Daily Archives: May 31, 2011
Amazing Journey – “The Girl Who Circumnavigated Fairyland in a Ship of her own Making” by Catherynne M. Valente
Do you remember the first time you read The Chronicles of Narnia, A Wrinkle in Time, or Harry Potter, or The Hobbit, or any piece of literary fantasy fiction that may have forever impacted your childhood/young adulthood? I remember the first time I read all of the above, and now and forever would like to add the first time I read Catherynne M. Valente’s “The Girl Who Circumnavigated Fairyland in a Ship of her own Making” to the list.
This marvelous piece of fiction, which apparently caused a stir when the author first posted it online, has been praised by everyone from Neil Gaiman to Publisher’s Weekly, and even spent some time on the children’s version of the New York Times Bestseller list. For good reason, it’s unbelievably charming.
Our twelve-year-old heroine, September, is sullenly washing dishes one day in her home in Nebraska when a dapper Green Wind comes to bring her on a quest. She’s needed, you see, because Fairyland has been taken over by a villainous Marquess. Whisked off through the air to this magical new realm, September embarks on a journey that combines elements of Narnia and Tolkien with Gaiman and Hogwarts in a kind of quasi-Victorian adventure story Lewis Carroll would probably be mighty proud of and that Madeleine L’Engle would approve of.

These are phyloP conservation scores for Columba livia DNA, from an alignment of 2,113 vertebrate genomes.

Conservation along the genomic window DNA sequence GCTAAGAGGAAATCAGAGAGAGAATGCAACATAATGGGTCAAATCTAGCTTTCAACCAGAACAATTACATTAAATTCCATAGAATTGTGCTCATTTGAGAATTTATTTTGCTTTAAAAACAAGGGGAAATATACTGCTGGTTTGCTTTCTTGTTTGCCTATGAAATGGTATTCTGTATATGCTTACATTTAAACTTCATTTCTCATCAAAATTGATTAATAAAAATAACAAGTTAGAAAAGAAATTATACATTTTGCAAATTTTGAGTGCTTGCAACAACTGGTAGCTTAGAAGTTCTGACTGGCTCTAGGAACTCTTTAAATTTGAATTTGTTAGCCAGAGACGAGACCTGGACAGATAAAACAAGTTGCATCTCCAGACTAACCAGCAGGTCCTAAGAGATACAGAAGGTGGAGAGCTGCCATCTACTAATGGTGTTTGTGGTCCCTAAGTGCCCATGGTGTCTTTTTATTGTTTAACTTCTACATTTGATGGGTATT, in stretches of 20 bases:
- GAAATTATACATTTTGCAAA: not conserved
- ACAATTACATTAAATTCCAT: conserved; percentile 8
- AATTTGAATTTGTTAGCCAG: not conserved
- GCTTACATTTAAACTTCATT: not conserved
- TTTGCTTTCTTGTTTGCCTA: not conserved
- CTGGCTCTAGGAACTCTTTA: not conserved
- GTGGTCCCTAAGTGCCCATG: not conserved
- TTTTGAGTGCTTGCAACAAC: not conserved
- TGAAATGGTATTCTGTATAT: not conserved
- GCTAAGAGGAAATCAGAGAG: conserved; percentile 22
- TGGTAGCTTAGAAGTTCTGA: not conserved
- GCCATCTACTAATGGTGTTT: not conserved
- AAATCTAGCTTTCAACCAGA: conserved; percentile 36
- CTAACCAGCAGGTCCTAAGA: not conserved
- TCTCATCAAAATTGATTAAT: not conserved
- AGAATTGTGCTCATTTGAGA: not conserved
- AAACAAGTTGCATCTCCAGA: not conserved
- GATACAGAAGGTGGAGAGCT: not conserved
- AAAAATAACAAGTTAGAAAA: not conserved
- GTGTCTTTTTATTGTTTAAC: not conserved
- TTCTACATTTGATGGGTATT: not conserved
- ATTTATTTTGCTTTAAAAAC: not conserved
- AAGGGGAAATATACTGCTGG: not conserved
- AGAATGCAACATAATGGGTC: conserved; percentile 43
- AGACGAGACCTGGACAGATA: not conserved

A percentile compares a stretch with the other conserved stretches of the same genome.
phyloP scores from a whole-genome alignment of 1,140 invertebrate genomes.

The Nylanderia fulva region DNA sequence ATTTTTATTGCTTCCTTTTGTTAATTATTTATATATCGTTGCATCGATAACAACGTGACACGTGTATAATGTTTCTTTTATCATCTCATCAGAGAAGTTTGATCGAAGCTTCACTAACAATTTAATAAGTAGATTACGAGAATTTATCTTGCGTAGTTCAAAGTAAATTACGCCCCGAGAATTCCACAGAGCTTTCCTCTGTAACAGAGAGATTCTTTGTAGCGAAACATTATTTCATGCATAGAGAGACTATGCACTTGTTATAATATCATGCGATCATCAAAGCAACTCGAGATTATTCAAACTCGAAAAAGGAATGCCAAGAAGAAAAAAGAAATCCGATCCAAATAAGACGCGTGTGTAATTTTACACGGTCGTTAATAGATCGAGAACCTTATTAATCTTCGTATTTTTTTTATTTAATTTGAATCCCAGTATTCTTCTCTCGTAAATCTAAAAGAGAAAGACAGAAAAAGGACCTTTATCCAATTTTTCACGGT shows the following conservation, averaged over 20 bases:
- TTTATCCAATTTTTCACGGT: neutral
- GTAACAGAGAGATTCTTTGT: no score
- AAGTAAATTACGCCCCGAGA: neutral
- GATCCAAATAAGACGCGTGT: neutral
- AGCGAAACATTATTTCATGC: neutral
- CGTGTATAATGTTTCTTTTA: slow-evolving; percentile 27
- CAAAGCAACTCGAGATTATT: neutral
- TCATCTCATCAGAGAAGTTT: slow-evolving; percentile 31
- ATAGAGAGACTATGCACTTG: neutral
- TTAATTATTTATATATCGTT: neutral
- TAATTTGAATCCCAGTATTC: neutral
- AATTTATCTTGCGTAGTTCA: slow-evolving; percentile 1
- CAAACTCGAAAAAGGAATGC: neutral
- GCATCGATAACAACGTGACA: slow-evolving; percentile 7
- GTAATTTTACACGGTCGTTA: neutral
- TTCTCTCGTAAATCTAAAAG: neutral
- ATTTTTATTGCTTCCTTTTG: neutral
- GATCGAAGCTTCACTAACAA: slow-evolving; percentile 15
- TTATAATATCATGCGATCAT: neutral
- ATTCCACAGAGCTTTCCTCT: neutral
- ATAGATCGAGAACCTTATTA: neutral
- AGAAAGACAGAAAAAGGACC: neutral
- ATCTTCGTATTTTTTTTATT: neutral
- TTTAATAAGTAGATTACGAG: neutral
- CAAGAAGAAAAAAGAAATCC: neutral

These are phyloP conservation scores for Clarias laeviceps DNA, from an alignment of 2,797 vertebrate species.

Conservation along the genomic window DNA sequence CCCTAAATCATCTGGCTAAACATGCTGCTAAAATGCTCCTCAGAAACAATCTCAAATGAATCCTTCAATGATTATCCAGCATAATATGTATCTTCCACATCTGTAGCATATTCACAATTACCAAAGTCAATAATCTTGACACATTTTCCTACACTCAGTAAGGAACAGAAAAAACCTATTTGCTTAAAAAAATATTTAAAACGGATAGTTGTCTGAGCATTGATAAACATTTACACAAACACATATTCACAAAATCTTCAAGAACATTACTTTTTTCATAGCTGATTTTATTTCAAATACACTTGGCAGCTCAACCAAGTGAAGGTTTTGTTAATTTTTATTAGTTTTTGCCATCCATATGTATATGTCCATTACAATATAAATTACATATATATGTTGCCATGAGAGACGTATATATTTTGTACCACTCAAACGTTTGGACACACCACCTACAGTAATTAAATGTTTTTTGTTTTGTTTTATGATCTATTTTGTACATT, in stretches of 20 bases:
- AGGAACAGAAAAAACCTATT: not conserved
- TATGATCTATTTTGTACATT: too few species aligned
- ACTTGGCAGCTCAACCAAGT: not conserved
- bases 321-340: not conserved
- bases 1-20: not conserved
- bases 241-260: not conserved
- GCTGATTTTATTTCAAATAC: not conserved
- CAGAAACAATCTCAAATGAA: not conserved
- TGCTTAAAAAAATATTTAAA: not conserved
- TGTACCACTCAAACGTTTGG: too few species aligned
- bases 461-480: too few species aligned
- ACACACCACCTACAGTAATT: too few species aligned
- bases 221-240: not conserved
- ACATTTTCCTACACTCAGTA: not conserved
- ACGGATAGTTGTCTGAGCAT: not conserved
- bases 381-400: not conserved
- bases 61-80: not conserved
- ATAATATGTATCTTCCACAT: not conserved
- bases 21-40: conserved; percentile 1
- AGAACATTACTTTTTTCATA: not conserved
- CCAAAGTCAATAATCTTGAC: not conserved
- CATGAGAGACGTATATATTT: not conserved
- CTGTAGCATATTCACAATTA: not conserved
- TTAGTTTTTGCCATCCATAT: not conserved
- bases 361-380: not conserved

Along her way, September meets a host of friends and characters – from a dragon who’s really half a library (A through L) to an affectionate, caring lantern. There are witches and panthers and a boy named Saturday, too, adding to the glorious mischief of the story. Perhaps most adorably, there’s a persistent Key that’s following September, even though she’s way ahead of it. It’s a huge testament to Valente’s talent that the key is an endearing character who’s final appearance makes one want to cheer. None of these characters are simple; September herself is a little petulant at times and the Marquess never appears entirely good or bad.
Much like my beloved, “Harry Potter” books, this is a book for children written as if the writer admires children, and therefore doesn’t feel the need to talk down to them. Bad things happen to nice characters, and nothing cut and dry and easily explained.
It’s so good – and its in stores now. (The book hit shelves on 5/10/2011.) Get a copy and get whisked away on a journey like the best parts of the books you love, but really like nothing you’ve never experienced before.